-- read input as epub
function ByteStringReader (input)
  return pandoc.read(input, 'epub')

Format extensions

Custom readers can be built such that their behavior is controllable through format extensions, such as smart, citations, or hard-line-breaks. Supported extensions are those that are present as a key in the global Extensions table. Fields of extensions that are enabled default have the value true or enable, while those that are supported but disabled have value false or disable.

Example: A writer with the following global table supports the extensions smart, citations, and foobar, with smart enabled and the other two disabled by default:

Extensions = {
  smart = 'enable',
  citations = 'disable',
  foobar = true

The users control extensions as usual, e.g., pandoc -f my-reader.lua+citations. The extensions are accessible through the reader options' extensions field, e.g.:

function Reader (input, opts)
    'The citations extension is',
    opts.extensions:includes 'citations' and 'enabled' or 'disabled'
  -- ...

Extensions that are neither enabled nor disabled in the Extensions field are treated as unsupported by the reader. Trying to modify such an extension via the command line will lead to an error.

Example: plain text reader

This is a simple example using lpeg to parse the input into space-separated strings and blankline-separated paragraphs.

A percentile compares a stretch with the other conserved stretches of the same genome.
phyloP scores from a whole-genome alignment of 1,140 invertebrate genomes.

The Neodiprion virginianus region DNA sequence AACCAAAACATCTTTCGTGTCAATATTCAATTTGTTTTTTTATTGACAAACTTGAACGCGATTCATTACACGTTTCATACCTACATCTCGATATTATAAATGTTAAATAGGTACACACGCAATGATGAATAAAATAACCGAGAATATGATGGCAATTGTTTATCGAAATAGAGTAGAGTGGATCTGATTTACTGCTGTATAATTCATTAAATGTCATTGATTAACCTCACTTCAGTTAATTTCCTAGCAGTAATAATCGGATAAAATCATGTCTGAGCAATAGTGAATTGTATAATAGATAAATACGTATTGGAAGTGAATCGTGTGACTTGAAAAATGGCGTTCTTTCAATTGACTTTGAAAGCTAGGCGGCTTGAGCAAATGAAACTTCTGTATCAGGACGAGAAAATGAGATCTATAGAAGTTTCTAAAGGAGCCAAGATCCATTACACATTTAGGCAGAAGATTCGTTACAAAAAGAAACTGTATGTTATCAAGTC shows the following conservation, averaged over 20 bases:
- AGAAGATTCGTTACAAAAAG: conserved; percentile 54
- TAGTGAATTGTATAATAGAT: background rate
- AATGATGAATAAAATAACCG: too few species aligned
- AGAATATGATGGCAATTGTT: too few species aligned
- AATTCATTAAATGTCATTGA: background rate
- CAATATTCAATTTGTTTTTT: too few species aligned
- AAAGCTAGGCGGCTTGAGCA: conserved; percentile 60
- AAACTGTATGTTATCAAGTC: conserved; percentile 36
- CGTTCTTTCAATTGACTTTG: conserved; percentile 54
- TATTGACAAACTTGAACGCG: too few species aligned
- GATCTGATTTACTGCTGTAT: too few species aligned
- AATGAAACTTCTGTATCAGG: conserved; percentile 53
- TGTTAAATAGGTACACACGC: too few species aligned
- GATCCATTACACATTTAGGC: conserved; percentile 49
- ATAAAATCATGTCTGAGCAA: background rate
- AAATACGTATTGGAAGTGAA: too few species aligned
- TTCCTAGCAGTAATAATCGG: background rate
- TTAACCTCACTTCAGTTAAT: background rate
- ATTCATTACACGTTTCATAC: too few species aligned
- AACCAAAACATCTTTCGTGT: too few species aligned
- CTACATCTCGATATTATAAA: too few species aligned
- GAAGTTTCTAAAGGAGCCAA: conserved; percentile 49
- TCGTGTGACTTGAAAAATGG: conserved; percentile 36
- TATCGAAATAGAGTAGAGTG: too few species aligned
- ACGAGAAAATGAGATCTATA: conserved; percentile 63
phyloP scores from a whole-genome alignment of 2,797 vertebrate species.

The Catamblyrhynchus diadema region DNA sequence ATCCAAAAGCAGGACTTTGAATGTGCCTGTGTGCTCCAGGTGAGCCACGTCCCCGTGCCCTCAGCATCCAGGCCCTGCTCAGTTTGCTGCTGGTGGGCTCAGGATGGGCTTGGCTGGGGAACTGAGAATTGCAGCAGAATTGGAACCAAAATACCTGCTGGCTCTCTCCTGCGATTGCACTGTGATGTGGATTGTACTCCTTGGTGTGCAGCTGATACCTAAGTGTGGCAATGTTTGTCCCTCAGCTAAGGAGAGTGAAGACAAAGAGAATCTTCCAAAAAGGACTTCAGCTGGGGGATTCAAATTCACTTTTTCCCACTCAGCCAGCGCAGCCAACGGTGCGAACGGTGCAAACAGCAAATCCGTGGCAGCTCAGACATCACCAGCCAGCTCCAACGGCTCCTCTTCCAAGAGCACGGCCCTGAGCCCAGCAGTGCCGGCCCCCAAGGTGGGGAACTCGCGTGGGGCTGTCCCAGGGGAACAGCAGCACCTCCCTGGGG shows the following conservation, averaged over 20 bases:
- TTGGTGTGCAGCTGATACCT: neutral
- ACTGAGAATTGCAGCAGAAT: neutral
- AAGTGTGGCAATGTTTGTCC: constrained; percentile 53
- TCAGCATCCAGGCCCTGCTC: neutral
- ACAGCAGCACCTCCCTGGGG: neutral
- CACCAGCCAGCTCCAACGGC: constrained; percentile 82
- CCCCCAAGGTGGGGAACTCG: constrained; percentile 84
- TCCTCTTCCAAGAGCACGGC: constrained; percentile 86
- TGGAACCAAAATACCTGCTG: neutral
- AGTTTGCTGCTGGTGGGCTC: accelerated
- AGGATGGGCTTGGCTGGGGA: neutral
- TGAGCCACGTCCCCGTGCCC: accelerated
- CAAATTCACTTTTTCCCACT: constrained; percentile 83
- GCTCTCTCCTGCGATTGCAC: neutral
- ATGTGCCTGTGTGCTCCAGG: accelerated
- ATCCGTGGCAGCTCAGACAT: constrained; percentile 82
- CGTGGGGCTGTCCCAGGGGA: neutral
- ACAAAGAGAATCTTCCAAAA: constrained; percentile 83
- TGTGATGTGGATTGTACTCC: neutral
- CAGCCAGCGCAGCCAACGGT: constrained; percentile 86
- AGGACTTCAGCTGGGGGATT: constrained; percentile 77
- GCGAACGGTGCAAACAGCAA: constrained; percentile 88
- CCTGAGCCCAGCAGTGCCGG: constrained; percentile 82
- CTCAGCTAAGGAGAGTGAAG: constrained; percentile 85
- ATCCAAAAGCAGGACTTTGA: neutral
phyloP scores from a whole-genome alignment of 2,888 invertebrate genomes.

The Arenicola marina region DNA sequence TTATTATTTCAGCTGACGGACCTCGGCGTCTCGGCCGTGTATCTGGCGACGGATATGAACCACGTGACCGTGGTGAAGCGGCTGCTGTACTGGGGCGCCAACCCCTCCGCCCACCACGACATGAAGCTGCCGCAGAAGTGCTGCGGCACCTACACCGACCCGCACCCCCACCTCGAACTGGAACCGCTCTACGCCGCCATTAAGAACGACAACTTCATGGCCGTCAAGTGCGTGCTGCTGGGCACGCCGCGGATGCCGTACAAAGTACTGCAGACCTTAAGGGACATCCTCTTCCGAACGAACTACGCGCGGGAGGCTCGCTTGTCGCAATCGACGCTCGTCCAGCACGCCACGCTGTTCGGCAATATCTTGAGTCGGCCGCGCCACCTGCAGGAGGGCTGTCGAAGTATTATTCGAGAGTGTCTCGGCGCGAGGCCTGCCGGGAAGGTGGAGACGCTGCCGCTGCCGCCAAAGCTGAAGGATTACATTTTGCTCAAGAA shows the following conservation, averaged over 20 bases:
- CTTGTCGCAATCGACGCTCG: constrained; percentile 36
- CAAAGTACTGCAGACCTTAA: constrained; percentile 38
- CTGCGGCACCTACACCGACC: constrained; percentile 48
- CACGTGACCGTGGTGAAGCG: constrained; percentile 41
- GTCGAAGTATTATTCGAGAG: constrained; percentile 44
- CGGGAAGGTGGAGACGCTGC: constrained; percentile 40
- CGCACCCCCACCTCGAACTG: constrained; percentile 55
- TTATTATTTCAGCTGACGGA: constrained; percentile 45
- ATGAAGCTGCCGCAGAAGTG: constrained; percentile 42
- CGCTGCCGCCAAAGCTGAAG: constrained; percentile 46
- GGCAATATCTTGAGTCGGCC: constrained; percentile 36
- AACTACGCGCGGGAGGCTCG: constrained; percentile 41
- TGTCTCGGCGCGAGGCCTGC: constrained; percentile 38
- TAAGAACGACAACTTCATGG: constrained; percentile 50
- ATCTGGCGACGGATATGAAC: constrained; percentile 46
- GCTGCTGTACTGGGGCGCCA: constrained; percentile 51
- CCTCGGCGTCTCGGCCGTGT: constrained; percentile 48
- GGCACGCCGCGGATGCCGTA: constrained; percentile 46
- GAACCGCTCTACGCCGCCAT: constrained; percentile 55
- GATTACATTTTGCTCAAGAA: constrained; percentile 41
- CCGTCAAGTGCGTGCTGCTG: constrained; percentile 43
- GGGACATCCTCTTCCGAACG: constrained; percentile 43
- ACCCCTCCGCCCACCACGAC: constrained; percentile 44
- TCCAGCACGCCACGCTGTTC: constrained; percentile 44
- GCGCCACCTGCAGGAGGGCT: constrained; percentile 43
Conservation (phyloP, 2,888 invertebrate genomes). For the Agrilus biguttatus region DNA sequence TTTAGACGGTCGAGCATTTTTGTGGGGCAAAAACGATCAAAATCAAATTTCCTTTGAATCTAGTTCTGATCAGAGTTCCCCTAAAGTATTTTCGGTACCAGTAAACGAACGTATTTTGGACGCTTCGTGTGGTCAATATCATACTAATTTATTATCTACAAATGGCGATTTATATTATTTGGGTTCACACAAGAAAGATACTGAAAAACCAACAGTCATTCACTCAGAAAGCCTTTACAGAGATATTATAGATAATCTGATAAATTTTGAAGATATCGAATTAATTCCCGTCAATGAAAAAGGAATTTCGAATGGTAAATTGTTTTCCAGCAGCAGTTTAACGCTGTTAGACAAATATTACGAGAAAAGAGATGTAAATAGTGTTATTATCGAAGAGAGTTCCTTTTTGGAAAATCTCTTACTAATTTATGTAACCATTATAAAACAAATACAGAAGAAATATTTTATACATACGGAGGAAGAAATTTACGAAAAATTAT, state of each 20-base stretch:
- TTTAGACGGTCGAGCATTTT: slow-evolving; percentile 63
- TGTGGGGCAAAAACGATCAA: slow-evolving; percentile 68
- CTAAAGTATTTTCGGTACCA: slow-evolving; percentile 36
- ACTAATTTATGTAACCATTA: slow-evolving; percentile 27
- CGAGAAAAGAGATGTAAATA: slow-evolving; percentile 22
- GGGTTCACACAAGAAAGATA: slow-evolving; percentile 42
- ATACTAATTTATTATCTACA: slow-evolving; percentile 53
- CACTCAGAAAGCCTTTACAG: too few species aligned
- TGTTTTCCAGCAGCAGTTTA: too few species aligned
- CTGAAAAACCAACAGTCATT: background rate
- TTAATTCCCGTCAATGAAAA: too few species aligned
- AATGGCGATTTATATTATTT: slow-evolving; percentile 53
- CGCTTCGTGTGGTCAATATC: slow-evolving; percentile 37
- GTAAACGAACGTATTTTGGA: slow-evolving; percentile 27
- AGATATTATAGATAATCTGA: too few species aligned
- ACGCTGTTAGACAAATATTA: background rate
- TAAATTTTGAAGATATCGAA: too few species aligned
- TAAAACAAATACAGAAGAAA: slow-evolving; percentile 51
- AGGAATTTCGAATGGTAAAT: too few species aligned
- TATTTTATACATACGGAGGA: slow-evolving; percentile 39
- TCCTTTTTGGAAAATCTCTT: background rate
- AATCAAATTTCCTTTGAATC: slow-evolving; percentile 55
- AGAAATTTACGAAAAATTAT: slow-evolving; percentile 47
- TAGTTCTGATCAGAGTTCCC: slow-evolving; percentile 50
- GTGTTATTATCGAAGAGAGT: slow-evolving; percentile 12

-- A sample custom reader that just parses text into blankline-separated
-- paragraphs with space-separated words.

-- For better performance we put these functions in local variables:
local P, S, R, Cf, Cc, Ct, V, Cs, Cg, Cb, B, C, Cmt =
  lpeg.P, lpeg.S, lpeg.R, lpeg.Cf, lpeg.Cc, lpeg.Ct, lpeg.V,
  lpeg.Cs, lpeg.Cg, lpeg.Cb, lpeg.B, lpeg.C, lpeg.Cmt

local whitespacechar = S(" \t\r\n")
local wordchar = (1 - whitespacechar)
local spacechar = S(" \t")
local newline = P"\r"^-1 * P"\n"
local blanklines = newline * (spacechar^0 * newline)^1
local endline = newline - blanklines

-- Grammar
G = P{ "Pandoc",
  Pandoc = Ct(V"Block"^0) / pandoc.Pandoc;
  Block = blanklines^0 * V"Para" ;
  Para = Ct(V"Inline"^1) / pandoc.Para;
  Inline = V"Str" + V"Space" + V"SoftBreak" ;
  Str = wordchar^1 / pandoc.Str;
  Space = spacechar^1 / pandoc.Space;
  SoftBreak = endline / pandoc.SoftBreak;